Are Aligners Painful?

February 1, 2024

Are you considering aligners to straighten your teeth but worried about potential discomfort? In searching for a perfect smile, many wonder, "Are aligners painful?" We'll talk about whether aligners hurt and what you can do if they do. Understanding this can help you decide if aligners are right for you and make you feel more comfortable about getting them.

Since the introduction of Clear Dental Aligners, numerous individuals have ditched traditional braces for these invisible alternatives. Invisalign, a leading brand in the invisible aligners market, is often endorsed by dentists for teeth straightening. Despite being generally more comfortable than traditional braces, Invisalign may still cause some pain, particularly during the initial week of treatment.

Why Do My Aligners Cause Pain?

The discomfort from clear aligners like Invisalign is temporary and not common. Most people get used to their aligners within a week, and discomfort usually happens during this time. It occurs because your teeth are shifting to a new position for the first time.

How Long Do Aligners Cause Pain?

A recent study found that 54 percent of people starting Invisalign treatment felt temporary mild pain in the first week, while 35 percent felt no pain.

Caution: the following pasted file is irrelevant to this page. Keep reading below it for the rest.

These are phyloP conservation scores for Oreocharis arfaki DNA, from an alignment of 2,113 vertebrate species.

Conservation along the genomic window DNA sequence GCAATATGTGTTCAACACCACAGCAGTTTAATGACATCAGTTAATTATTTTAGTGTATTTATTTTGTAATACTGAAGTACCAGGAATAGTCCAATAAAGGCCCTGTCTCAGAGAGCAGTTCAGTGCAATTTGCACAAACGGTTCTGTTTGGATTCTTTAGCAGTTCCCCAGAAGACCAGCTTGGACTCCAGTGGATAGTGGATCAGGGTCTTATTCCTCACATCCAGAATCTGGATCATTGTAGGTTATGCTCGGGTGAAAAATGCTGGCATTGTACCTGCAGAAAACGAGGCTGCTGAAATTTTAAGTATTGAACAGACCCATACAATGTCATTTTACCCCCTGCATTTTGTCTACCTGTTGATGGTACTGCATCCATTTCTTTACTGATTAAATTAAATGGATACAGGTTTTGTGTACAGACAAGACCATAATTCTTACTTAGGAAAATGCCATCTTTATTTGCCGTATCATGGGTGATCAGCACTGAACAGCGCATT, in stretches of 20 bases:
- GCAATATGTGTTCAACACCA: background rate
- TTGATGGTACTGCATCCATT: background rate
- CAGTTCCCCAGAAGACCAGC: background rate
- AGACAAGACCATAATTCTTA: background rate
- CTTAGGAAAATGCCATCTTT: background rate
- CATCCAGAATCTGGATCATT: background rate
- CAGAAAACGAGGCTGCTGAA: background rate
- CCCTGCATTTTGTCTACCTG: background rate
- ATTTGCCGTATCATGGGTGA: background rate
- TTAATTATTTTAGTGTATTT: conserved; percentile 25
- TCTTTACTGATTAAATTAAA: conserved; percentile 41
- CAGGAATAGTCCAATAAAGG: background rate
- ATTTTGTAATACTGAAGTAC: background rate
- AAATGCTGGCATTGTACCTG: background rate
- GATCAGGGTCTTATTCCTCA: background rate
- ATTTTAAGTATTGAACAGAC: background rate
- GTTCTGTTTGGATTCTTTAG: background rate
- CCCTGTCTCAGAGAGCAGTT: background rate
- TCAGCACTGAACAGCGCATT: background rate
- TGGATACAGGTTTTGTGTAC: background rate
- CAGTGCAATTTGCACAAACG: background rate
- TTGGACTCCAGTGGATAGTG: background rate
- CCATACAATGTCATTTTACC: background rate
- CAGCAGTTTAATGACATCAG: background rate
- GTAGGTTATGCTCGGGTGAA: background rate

With new Invisalign trays every two weeks, you may feel mild discomfort during each cycle. However, as you adjust to wearing them, these feelings can lessen.

When you get new Invisalign trays every two weeks, you might feel uncomfortable each time. But as you wear them more, you might feel better. Sometimes, one tooth might hurt more than others when you start with Invisalign or braces. That's because each tray moves different teeth in different ways.

When is Aligner Pain a Concern?

When using Invisalign aligners, it's normal to feel discomfort in your teeth, jaw, and tongue. However, if the pain becomes severe and begins to impact your daily activities, it's a cause for concern.

It's advisable to see an orthodontist if you experience:

  • Pain while eating
  • Swelling on your face
  • Bleeding in your teeth and gums
  • Increased sensitivity to hot and cold temperatures

What are Common Kinds of Aligner Pain?

While "pain" might seem intense, it's essential to understand what to anticipate when considering aligners like Invisalign.

Tooth Movement and Aligner Fit 

Approximately half of the aligner wearers experience minor discomfort during treatment. They often describe it as tenderness or pressure, noticeable mainly while wearing or removing the aligners for eating and cleaning.

Pressure Indicates Progress 

Feeling slight discomfort when wearing aligners signifies that they're working effectively. Teeth require gentle pressure to realign, and though it may not be enjoyable, it's a crucial aspect of how aligners like Invisalign function.

Tongue and Gum Irritation 

Some aligners' edges may rub against the cheek, tongue, or gums, causing irritation. However, studies indicate that few aligner patients encounter such discomfort compared to traditional braces. If you experience irritation, consult your orthodontist before attempting adjustments to avoid compromising treatment progress.